Originally published in the 1991 anthology Full Spectrum 3, this wonderful story has just been republished in the Ted Chiang collection: Stories of Your Life and Others. (Thanks to Steven H Silver for mentioning SOYLAO to me...)

By keeping track of hits on this Website, I have noted that there is quite a bit more activity on entries labeled as "available free online". Apparently, there are people who are only interested in reading mathematically flavored fiction if they can do so cheaply and without touching any paper. For those people, I am happy to report that Division by Zero, one of my personal favorites, is available free online (see below)!

Contributed by Derin Sherman

Hi - thanks very much for your website. I find it invaluable in my "Science through Film and Fiction" course.

You have listed Ted Chiang's story "Division by Zero" on your site. You might like to provide the following link to the online version of the story


Derin Sherman
Associate Professor of Physics
Cornell College

Contributed by John C. Konrath

This brilliant, moving short story is both emotionally and intellectually satisfying. It challenges the reader to draw his/her own conclusions. A must read!

Contributed by Anonymous

For some (like myself), this story may need to be read twice to understand the complete narrative, since there are 2 storylines to follow with historical sections as well about other mathematicians. Even so, this story is fabulous. The organization contributes to the story as a proof itself. The author splits the text into sections 1, 1a and 1b, then 2, 2a and 2b until 9a = 9b. If this is true, then 1a = 1b, 2a = 2b and so on. The storylines would, then, be one in the same. This is why a second read might benefit the reader's understanding of the entirety of the story.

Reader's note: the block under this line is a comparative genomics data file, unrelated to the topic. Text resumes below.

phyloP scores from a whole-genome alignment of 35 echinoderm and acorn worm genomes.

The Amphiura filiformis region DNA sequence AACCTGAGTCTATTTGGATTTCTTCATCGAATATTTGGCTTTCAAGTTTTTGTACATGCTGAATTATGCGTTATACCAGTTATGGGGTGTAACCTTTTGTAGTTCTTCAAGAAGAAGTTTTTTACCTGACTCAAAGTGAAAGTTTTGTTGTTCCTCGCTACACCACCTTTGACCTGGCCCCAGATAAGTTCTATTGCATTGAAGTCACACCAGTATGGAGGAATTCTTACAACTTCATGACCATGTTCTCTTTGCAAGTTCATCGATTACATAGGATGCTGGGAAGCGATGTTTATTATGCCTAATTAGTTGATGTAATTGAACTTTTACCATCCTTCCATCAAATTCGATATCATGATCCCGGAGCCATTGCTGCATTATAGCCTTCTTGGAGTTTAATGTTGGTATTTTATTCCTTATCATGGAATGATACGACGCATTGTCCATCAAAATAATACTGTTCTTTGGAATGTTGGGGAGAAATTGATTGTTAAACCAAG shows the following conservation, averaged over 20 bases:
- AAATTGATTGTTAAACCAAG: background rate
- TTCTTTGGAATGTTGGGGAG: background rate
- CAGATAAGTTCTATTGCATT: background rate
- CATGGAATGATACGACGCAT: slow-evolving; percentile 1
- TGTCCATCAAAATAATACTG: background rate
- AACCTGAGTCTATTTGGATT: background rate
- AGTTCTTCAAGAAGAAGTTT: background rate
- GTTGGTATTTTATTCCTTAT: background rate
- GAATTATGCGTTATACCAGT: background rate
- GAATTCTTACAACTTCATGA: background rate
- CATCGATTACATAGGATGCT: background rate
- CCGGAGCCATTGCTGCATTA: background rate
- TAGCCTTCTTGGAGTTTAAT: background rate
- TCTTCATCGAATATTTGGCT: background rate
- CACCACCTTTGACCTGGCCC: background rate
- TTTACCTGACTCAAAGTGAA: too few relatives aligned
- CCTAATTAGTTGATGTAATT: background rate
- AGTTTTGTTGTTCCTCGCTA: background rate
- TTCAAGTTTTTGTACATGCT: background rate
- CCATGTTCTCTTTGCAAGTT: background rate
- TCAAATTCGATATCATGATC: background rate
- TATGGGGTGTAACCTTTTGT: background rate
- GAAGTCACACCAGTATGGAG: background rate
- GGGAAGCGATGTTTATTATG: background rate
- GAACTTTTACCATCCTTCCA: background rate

Contributed by Sangeeta

Wonderful story, beautiful writing and most of all, displays a deep understanding of what maths means to mathematicians.

More information about this work can be found at
(Note: This is just one work of mathematical fiction from the list. To see the entire list or to see more works of mathematical fiction, return to the Homepage.)

Works Similar to Division by Zero
According to my `secret formula', the following works of mathematical fiction are similar to this one:
  1. Pythagorean Crimes by Tefcros Michaelides
  2. Proof by Induction by José Pablo Iriarte
  3. Eye of the Beholder by Alex Kasman
  4. Calculating the Speed of Heartbreak by Wendy Nikel
  5. Rubicon Beach by Steve Erickson
  6. Risqueman by Mike Wood
  7. Not a Chance by Peter Haff
  8. The Intangible by C.J. Washington
  9. Euclid Alone by William F. Orr
  10. Gödel's Doom by George Zebrowski
Ratings for Division by Zero:
RatingsHave you seen/read this work of mathematical fiction? Then click here to enter your own votes on its mathematical content and literary quality or send me comments to post on this Webpage.
Mathematical Content:
4.66/5 (12 votes)
Literary Quality:
4.5/5 (12 votes)

MotifProving Theorems, Female Mathematicians, Kurt Gödel,
TopicAlgebra/Arithmetic/Number Theory, Real Mathematics, Fictional Mathematics, Logic/Set Theory,
MediumShort Stories, Available Free Online,

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Exciting News: The 1,600th entry was recently added to this database of mathematical fiction! Also, for those of you interested in non-fictional math books let me (shamelessly) plug the recent release of the second edition of my soliton theory textbook.

(Maintained by Alex Kasman, College of Charleston)